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Evaluating Theobroma grandiflorum for comparative genomic studies with Theobroma cacao

Kuhn, David N., Figueira, Antonio, Lopes, Uilson, Motamayor, Juan Carlos, Meerow, Alan W., Cariaga, Kathleen, Freeman, Barbie, Livingstone, Donald S. III, Schnell, Raymond J.
Tree genetics & genomes 2010 v.6 no.5 pp. 783-792
Theobroma cacao, Theobroma grandiflorum, abscission, agronomic traits, alleles, beans, cocoa butter, disease resistance, flavor, fruits, genetic markers, genetic variation, genomics, genotype, hybrids, nucleotide sequences, seed storage, seedlings, seeds, single nucleotide polymorphism, single-stranded conformational polymorphism, triacylglycerols, witches' broom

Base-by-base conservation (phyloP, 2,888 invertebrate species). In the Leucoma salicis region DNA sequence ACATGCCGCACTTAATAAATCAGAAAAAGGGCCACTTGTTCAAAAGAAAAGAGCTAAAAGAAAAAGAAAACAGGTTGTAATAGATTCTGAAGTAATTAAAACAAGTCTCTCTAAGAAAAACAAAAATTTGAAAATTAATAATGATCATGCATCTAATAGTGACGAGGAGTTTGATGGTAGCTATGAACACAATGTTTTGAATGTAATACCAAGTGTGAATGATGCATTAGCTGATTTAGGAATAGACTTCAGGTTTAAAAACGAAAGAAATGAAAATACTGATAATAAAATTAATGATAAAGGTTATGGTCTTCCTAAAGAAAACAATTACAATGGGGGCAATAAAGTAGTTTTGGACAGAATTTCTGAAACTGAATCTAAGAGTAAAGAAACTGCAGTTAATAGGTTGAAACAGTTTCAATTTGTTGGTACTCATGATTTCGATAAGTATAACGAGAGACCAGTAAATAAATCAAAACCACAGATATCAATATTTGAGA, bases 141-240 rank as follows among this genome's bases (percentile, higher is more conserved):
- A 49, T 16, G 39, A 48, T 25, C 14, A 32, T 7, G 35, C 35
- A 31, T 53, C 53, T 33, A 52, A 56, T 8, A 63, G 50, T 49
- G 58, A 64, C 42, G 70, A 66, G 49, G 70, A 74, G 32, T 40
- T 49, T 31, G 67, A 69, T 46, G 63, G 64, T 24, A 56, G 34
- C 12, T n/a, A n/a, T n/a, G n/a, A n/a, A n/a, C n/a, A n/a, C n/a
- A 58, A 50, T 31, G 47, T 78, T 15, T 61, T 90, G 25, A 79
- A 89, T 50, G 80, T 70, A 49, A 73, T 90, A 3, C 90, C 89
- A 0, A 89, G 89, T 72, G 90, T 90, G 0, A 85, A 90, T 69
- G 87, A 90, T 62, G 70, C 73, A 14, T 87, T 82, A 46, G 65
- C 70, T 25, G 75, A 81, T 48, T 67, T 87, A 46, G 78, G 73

The seeds of Theobroma cacao (cacao) are the source of cocoa, the raw material for the multi-billion dollar chocolate industry. Cacao's two most important traits are its unique seed storage triglyceride (cocoa butter) and the flavor of its fermented beans (chocolate). The genome of T. cacao is being sequenced, and to expand the utility of the genome sequence to the improvement of cacao, we are evaluating Theobroma grandiflorum, the closest economically important species of Theobroma for its potential use in a comparative genomic study. T. grandiflorum differs from cacao in important agronomic traits such as flavor of the fermented beans, disease resistance to witches' broom and abscission of mature fruits. By comparing genomic sequences and analyzing viable inter-specific hybrids, we hope to identify the key genes that regulate cacao's most important traits. We have investigated the utility in T. grandiflorum of three types of markers (microsatellite markers, single-strand conformational polymorphism markers and single nucleotide polymorphism (SNP) markers) developed in cacao. Through sequencing of amplicons of 12 diverse individuals of both cacao and T. grandiflorum, we have identified new intra- and inter-specific SNPs. Two markers which had no overlap of alleles between the species were used to genotype putative inter-specific hybrid seedlings. Sequence conservation was significant and species-specific differences numerous enough to suggest that comparative genomics of T. grandiflorum and T. cacao will be useful in elucidating the genetic differences that lead to a variety of important agronomic trait differences.